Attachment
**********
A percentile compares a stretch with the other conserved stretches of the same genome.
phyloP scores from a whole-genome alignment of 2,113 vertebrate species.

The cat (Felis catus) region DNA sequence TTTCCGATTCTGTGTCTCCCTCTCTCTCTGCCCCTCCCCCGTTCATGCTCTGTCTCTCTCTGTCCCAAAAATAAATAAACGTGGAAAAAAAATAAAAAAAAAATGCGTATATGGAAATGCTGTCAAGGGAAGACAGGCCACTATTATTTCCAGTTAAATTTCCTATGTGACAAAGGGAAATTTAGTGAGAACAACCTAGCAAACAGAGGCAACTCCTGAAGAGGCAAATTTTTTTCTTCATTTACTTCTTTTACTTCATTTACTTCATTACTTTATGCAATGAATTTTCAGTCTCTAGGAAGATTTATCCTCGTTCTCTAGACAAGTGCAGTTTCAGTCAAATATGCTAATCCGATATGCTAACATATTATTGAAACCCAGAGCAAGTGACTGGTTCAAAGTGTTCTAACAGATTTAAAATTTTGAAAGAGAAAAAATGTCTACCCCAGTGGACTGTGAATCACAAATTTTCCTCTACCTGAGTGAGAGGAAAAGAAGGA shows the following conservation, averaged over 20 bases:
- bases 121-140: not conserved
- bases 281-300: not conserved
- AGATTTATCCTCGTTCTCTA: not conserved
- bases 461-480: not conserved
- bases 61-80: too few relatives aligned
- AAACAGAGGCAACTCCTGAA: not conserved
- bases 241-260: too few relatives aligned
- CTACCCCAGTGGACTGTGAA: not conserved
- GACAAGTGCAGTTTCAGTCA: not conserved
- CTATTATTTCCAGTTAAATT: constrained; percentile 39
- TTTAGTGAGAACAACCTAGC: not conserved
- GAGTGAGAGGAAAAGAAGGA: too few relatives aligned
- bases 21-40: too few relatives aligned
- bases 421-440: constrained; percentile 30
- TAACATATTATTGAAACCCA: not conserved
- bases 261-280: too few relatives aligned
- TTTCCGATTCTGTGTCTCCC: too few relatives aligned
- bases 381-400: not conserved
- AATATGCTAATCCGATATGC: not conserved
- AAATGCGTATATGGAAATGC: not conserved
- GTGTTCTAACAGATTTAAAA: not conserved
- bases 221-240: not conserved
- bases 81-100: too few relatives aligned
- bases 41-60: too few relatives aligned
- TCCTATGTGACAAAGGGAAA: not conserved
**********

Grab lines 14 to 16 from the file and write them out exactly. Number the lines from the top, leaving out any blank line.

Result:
- TTTAGTGAGAACAACCTAGC: not conserved
- GAGTGAGAGGAAAAGAAGGA: too few relatives aligned
- bases 21-40: too few relatives aligned